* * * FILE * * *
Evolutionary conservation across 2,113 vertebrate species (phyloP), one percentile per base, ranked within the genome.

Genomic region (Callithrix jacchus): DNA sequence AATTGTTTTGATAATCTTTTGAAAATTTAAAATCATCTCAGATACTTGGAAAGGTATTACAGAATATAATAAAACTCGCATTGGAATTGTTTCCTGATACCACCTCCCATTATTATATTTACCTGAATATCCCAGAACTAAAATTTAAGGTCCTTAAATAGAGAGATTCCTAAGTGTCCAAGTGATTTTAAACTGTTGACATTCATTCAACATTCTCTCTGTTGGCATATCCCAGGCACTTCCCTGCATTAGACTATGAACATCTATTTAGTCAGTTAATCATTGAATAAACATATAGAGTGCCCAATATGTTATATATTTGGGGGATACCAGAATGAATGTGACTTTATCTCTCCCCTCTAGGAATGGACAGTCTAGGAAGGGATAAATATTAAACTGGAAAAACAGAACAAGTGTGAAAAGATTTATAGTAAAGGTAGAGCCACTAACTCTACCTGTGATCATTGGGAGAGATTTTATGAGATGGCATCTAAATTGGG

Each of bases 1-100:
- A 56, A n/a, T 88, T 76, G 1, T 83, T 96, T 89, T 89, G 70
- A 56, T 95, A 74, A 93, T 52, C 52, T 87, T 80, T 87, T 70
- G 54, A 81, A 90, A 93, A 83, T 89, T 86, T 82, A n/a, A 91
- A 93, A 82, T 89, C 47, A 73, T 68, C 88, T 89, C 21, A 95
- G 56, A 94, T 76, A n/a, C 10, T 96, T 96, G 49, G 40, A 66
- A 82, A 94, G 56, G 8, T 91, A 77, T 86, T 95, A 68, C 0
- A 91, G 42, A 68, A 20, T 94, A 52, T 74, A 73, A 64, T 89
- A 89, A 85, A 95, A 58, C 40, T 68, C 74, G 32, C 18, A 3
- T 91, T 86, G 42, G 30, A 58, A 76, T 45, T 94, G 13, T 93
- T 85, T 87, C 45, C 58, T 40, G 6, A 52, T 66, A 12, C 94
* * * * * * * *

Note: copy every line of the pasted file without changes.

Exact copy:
Evolutionary conservation across 2,113 vertebrate species (phyloP), one percentile per base, ranked within the genome.

Genomic region (Callithrix jacchus): DNA sequence AATTGTTTTGATAATCTTTTGAAAATTTAAAATCATCTCAGATACTTGGAAAGGTATTACAGAATATAATAAAACTCGCATTGGAATTGTTTCCTGATACCACCTCCCATTATTATATTTACCTGAATATCCCAGAACTAAAATTTAAGGTCCTTAAATAGAGAGATTCCTAAGTGTCCAAGTGATTTTAAACTGTTGACATTCATTCAACATTCTCTCTGTTGGCATATCCCAGGCACTTCCCTGCATTAGACTATGAACATCTATTTAGTCAGTTAATCATTGAATAAACATATAGAGTGCCCAATATGTTATATATTTGGGGGATACCAGAATGAATGTGACTTTATCTCTCCCCTCTAGGAATGGACAGTCTAGGAAGGGATAAATATTAAACTGGAAAAACAGAACAAGTGTGAAAAGATTTATAGTAAAGGTAGAGCCACTAACTCTACCTGTGATCATTGGGAGAGATTTTATGAGATGGCATCTAAATTGGG

Each of bases 1-100:
- A 56, A n/a, T 88, T 76, G 1, T 83, T 96, T 89, T 89, G 70
- A 56, T 95, A 74, A 93, T 52, C 52, T 87, T 80, T 87, T 70
- G 54, A 81, A 90, A 93, A 83, T 89, T 86, T 82, A n/a, A 91
- A 93, A 82, T 89, C 47, A 73, T 68, C 88, T 89, C 21, A 95
- G 56, A 94, T 76, A n/a, C 10, T 96, T 96, G 49, G 40, A 66
- A 82, A 94, G 56, G 8, T 91, A 77, T 86, T 95, A 68, C 0
- A 91, G 42, A 68, A 20, T 94, A 52, T 74, A 73, A 64, T 89
- A 89, A 85, A 95, A 58, C 40, T 68, C 74, G 32, C 18, A 3
- T 91, T 86, G 42, G 30, A 58, A 76, T 45, T 94, G 13, T 93
- T 85, T 87, C 45, C 58, T 40, G 6, A 52, T 66, A 12, C 94